Iowa’s top consumer official filed a motion Thursday to enforce terms of the Tobacco Master Settlement Agreement. Attorney General’s spokesman Bob Brammer says at issue is whether payments on that 755-Million-dollar settlement could be trimmed back.
When the tobacco companies agreed with the states in 1998 to change their practices, he says they also agreed to make yearly payments to the states every April. There are a couple ways they could be entitled to adjustments in how large those payments are, and some are disputing the payments now and a few are even putting money not into the mail but into a “disputed-payment account.”
He says it’ll have to be resolved in the courts, and the Attorney general’s office on Thursday filed a motion with the Polk County court saying the state’s entitled to a full payment the same as it’s been for years. At issue is a footnote that said other companies not part of the lawsuit should still make payments, putting them into an escrow account even if they weren’t a part of the Master Settlement Agreement. The big-name tobacco companies are charging states didn’t make the other companies comply, but Brammer says Iowa did hold them to it.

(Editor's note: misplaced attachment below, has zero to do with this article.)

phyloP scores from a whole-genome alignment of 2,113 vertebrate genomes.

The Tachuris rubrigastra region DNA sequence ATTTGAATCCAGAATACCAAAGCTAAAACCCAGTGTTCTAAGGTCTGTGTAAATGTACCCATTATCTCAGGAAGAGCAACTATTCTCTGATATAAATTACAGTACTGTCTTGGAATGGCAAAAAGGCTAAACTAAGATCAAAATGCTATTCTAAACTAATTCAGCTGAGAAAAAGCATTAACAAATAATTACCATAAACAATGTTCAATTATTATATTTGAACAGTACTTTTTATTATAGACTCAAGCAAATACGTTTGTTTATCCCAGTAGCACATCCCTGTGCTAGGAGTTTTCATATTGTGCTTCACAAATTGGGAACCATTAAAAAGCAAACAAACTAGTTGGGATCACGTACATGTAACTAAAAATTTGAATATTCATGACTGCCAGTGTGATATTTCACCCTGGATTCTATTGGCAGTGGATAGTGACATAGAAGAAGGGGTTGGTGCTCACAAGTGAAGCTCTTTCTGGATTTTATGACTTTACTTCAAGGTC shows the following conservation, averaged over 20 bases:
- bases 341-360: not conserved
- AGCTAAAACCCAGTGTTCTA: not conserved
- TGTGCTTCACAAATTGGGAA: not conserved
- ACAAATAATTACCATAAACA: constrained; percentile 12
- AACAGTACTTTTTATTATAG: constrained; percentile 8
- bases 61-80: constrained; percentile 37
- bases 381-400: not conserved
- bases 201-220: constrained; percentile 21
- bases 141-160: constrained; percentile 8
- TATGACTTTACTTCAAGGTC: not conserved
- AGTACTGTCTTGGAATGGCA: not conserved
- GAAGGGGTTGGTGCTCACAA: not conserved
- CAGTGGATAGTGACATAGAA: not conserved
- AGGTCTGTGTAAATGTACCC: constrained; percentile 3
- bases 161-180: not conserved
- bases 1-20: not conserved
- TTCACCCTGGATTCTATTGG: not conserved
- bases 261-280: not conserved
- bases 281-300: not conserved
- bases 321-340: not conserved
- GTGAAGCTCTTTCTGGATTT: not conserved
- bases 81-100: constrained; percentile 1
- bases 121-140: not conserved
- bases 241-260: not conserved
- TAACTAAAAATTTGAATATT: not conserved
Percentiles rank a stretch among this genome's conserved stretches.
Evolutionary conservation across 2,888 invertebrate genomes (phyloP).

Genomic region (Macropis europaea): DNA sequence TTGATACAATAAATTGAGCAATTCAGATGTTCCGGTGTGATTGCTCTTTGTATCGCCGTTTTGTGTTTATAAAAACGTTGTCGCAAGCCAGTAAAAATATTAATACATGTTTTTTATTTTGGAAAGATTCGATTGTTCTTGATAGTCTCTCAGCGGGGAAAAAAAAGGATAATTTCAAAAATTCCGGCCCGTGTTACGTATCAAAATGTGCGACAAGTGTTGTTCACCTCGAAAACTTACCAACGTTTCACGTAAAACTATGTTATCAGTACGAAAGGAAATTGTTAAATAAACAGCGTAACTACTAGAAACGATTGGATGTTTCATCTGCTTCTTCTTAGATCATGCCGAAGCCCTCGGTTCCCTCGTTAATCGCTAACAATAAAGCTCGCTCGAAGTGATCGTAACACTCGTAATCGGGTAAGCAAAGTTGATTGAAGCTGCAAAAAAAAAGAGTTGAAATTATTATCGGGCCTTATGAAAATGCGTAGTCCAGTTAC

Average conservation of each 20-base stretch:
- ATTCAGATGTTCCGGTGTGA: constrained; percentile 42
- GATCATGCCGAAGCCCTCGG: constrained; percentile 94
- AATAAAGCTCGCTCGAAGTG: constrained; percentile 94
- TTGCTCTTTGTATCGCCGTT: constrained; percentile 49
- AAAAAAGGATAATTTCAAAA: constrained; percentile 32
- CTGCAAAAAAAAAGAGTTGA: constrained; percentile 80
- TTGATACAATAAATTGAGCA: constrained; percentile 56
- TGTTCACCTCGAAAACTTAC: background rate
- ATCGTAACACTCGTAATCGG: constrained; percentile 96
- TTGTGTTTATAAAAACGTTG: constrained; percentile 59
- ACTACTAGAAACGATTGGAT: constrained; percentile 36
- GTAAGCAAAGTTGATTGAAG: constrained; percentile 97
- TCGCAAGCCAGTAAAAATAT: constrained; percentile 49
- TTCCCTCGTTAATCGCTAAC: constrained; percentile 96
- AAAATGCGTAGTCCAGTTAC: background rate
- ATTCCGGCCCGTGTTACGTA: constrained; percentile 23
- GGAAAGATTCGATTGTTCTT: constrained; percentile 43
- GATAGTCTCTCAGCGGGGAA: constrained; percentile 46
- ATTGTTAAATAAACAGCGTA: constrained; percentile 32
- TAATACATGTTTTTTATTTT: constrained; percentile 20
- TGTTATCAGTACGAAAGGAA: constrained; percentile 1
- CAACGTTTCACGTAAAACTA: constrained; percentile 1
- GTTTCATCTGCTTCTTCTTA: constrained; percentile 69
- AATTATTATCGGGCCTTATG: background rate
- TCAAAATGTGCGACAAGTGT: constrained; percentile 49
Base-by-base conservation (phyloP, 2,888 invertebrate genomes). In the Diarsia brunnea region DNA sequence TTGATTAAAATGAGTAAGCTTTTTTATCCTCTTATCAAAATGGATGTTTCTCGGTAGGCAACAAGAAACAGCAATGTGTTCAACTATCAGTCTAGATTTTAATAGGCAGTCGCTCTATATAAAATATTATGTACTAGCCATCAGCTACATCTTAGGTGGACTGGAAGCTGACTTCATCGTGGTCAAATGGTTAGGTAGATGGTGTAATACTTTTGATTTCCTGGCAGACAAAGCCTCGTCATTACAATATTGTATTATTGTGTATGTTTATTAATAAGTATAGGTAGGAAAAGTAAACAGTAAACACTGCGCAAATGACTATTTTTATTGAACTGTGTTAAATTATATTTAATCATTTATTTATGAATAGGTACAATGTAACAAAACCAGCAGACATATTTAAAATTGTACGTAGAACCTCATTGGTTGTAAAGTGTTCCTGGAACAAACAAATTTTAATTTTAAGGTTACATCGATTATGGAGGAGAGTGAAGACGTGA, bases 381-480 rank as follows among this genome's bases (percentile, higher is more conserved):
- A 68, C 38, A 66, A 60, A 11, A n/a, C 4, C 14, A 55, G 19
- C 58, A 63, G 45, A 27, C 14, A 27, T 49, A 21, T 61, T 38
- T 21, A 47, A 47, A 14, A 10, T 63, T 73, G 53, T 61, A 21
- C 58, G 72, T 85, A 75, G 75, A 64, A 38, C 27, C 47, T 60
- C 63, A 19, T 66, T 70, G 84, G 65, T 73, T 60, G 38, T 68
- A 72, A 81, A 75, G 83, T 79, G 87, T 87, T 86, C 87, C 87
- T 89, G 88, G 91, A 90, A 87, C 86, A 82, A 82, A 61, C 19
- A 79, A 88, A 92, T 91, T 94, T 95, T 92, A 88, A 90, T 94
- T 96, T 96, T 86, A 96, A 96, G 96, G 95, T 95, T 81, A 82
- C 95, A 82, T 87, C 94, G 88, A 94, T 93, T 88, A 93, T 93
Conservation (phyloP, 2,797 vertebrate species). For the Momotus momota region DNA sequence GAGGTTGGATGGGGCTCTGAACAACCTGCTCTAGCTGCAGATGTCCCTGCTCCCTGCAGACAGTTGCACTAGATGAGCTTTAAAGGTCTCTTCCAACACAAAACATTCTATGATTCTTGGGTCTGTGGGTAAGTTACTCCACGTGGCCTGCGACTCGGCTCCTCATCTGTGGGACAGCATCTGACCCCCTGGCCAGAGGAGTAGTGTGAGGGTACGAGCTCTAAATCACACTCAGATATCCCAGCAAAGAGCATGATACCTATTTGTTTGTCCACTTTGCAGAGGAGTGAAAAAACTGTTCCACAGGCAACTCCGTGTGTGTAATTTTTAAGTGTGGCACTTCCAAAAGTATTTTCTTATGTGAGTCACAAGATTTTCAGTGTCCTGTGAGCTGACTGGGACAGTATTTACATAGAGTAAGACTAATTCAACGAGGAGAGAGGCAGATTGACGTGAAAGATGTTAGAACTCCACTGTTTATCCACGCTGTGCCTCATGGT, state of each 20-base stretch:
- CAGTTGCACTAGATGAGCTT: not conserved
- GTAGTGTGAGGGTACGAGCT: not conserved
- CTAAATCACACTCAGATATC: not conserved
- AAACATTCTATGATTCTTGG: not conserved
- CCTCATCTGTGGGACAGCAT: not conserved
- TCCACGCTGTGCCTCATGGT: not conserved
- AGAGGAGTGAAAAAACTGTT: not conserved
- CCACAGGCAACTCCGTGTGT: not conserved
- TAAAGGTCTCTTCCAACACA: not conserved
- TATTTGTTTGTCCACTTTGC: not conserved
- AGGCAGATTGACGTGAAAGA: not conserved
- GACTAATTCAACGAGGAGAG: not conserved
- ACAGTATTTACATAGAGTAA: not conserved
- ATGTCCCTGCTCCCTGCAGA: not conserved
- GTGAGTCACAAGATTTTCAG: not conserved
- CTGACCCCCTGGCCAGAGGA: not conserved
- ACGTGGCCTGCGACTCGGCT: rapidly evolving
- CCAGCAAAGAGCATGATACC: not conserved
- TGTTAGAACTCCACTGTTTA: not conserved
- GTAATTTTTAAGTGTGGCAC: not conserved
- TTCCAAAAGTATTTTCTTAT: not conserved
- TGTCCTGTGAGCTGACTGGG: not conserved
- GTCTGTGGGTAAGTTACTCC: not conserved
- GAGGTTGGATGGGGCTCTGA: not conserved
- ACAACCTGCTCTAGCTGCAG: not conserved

“Diligently enforced” are the words of the agreement, and he says the big companies charge the states didn’t enforce the payments into those escrow accounts, a plan they settled on because somebody down the line those other companies may also be targeted in a similar suit and also because it’s not fair that they could sell cigarettes for a far lower price because they don’t bear the burden of paying off that Master Settlement Agreement.
In any event, the state’s position is that it has indeed “diligently enforced” that part of the agreement, and now it’s up to the courts to tell the tobacco companies to send the small disputed portion of their payment to the state. It may be a small share, but just the amount witheld from this month’s payment to Iowa comes to a million and-a-half dollars.